2 PANS kids fighting lyme and coinfections, our journey to healing

U.S. Rates of Autism, ADHD Continue to Rise:

“MONDAY, May 23 (HealthDay News) — One in six U.S. children now has a developmental disability such as autism, learning disorders or attention-deficit/hyperactivity disorder (ADHD), according to new research from the U.S. Centers for Disease Control and Prevention. …” Share this:Click to email this to a friend (Opens in new window)Click to print (Opens in new window)Click to share on Twitter (Opens in new window)Click to share on LinkedIn (Opens in new window)Click to share on Reddit (Opens in new window)Click to share on Pinterest (Opens in new window)Click to share on Facebook (Opens in new window)Click to share on Google+ (Opens in new window)Click to share on Tumblr (Opens in new window)Click to share on Pocket (Opens in new...

Angst…

There are so many days I don’t post. I don’t post because I have no energy, no reserves left. Writing seems to be a tremendous chore, a chore I do for no one but myself. I am often slack, tired and I opt to nap instead of put down on paper what happened the day, the week, the month before, but some days I feel compelled. Today is a day, this can be cathartic and sometimes I need that more than a nap! Angst noun ˈäŋ(k)st, ˈaŋ(k)st Definition of ANGST : a feeling of anxiety, apprehension, or insecurity <teenage angst> It’s easy to dismiss him during the day, his angst, his anger, his total defiance and rudeness, it’s easy to get angry and retort back mentally or physically. Neither is the solution but none-the-less the release makes ME feel better. What of him? At night, when he should be long sleeping, he is curled up next to me in my bed, too frightened to let me leave, tired but obviously with things on his mind. Every night for the past 7 or 8 months it has been this way. Slowly but surely the days are getting better, but the nights are longer, more emotional and more draining than I ever could have imagined. Night after night, he lays next to me asking questions I don’t have answers too, wishing desperately I did. Invariably in the end, the sobbing begins for both of us. Not sobbing quietly or him gently seeking solace in my arms, this isn’t that at all, this is so much more physical. I could wax poetically in an effort to help someone visualize this letting-out, this pure emotion, but I don’t know that I can. Words don’t adequately paint the picture of how it really is. I remember the noise, that sound, that feeling, very well now. It’s not the gentle sob of when something goes wrong, or when you are frustrated, or even when bad news finds you. It isn’t even the same noise as when someone you love gently reaches the end of his or her life. Its not the same sob I let out the day I heard about my Grandmothers death. Her death of course elicited pain, some guilt, even fear and anger but nothing as guttural as the noise B makes. My angst came from a sadness of knowing that she was gone, tinged with a little guilt because I wasn’t there, guilt not because I couldn’t get there but because I had made a...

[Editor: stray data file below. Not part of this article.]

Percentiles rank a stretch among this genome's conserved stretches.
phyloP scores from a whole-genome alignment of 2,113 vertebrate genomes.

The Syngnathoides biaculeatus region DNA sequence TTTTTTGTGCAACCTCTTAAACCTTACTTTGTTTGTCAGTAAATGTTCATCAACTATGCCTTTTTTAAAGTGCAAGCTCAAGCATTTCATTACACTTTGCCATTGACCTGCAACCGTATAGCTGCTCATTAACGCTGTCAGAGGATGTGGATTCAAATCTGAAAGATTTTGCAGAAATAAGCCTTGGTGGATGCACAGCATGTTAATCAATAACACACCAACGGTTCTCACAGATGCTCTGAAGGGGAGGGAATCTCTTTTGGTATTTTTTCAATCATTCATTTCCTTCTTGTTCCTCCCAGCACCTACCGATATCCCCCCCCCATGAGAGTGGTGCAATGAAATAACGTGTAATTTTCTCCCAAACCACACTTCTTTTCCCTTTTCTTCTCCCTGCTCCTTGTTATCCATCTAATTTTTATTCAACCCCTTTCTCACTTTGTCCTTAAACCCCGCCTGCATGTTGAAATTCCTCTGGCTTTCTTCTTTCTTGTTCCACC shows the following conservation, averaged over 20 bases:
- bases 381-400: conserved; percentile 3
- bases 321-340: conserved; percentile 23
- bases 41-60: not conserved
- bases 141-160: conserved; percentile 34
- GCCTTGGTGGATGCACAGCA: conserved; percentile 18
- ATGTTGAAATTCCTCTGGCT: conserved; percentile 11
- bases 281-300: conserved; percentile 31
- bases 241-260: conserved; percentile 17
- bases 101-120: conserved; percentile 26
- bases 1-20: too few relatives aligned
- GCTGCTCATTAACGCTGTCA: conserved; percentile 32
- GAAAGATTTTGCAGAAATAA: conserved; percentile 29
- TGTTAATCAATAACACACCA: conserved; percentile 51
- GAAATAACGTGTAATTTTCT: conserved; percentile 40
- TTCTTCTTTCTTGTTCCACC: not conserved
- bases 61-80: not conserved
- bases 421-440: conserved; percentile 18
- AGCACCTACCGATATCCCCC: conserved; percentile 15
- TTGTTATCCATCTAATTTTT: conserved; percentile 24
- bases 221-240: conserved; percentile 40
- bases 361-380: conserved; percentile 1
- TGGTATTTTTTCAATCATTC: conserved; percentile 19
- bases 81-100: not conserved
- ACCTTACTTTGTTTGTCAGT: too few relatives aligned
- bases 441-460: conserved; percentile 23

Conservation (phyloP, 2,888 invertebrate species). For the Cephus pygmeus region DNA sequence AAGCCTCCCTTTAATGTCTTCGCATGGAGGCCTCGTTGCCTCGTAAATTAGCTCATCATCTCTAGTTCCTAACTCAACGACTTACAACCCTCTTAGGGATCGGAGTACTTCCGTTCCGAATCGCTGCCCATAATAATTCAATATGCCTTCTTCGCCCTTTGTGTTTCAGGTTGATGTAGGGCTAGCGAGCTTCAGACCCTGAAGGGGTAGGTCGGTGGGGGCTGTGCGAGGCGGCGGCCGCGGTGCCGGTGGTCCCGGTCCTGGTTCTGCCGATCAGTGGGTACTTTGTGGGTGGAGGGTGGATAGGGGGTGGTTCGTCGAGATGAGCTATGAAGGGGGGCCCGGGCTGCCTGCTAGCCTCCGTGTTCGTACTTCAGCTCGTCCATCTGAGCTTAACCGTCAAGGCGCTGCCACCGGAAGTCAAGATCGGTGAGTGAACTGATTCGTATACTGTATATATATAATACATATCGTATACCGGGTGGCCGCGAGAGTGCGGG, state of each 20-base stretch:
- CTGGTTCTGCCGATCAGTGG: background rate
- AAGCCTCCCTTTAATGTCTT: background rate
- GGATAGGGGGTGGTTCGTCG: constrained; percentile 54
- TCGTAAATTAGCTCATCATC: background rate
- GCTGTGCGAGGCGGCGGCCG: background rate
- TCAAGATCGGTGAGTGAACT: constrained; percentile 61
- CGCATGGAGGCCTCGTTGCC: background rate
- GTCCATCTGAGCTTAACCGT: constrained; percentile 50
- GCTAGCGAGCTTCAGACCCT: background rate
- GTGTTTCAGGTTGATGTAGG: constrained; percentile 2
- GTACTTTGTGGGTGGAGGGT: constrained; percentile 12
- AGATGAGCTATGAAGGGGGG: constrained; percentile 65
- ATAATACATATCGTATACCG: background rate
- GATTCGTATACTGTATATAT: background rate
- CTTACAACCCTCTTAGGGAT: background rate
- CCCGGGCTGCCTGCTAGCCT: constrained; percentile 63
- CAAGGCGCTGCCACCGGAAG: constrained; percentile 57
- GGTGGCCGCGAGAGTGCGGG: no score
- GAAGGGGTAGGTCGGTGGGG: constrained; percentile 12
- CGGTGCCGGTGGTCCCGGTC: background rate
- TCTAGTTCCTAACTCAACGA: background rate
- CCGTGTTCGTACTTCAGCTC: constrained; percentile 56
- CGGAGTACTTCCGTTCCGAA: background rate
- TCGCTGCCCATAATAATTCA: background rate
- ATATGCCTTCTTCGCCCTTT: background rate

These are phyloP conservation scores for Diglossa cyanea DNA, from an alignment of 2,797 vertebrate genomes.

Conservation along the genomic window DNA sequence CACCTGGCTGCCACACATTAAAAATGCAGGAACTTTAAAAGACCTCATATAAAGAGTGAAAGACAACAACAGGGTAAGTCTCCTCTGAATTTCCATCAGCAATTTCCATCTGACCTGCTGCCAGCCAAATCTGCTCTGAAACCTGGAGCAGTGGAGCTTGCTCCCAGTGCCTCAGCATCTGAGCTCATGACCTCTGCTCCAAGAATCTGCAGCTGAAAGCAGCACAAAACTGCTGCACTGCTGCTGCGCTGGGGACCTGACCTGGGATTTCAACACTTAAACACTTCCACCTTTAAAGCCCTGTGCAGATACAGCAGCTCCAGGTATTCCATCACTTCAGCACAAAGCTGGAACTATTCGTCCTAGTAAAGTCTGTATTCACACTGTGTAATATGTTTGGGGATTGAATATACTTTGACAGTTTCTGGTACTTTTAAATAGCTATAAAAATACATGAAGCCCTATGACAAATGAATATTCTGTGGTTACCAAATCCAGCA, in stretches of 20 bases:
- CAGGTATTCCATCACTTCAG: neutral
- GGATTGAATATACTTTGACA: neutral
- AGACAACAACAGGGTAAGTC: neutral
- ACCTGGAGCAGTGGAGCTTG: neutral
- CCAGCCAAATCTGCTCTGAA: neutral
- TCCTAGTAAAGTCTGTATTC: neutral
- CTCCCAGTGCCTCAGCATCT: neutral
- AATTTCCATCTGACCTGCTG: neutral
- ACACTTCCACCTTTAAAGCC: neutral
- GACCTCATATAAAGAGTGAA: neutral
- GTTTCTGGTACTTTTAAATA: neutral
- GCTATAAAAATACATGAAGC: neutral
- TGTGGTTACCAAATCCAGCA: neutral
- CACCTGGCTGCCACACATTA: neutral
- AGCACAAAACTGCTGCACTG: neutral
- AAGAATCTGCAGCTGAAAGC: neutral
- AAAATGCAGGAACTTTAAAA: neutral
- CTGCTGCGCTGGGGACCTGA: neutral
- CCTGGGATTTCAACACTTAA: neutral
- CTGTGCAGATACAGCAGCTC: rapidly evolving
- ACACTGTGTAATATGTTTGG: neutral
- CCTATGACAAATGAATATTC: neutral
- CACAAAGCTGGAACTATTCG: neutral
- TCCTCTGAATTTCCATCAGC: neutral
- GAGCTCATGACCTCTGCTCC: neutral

Leaders of the free world, #36 in life expectancy.

It has always been interesting to me that whenever vaccine questions arise people assume the data has been studied and vaccinations have been proven safe to inject into their children. We now have more suggested vaccinations over our lifetime than any other county, the closest is Japan and they are not even close.  Are we smarter because of this? Do we have less childhood illness because of this? Do we have lower rates of Alzheimer disease? Parkinson? Autism? Do we have a longer life expectancy now than we did 50 years ago? How do we die, do you know what the leading causes of death in this country actually are? This article ran in the TIMES MAGAZINE in 2007 “Doctors’ sloppy handwriting kills more than 7,000 people annually. It’s a shocking statistic, and, according to a July 2006 report from the National Academies of Science’s Institute of Medicine (IOM), preventable medication mistakes also injure more than 1.5 million Americans annually. Medication errors are a fact of life: “Medication errors are among the most common medical errors, harming at least 1.5 million people every year, says a new report from the Institute of Medicine of the National Academies. The extra medical costs of treating drug-related injuries occurring in hospitals alone conservatively amount to $3.5 billion a year, and this estimate does not take into account lost wages and productivity or additional health care costs, the report says…” I worry about this, I worry about our herd mentality. We should be shouting, not wondering, why are we one of the leaders in medicine in the free world but STILL rank at #36 on the life expectancy scale? People are beginning to question the way we are doing things and more people are beginning to realize that the answers we seek may not be found at the bottom of a needle or a pill bottle. We can make some significant changes in these numbers in the positive, but we have to want to do it, we have to start paying attention to what it really means to be healthy. Is it so wrong to question what we are doing to our children with this ‘take a pill and fix it” mentality? More to the point, is it so wrong that I might suspect my son has issues beyond what is ‘typical’ that might be negatively affected by this mentality? Can we not at least review, impartially and carefully, what might happen to SOME children when injected with live viruses, or chemicals. Can we not at least do peer reviews, analyze...

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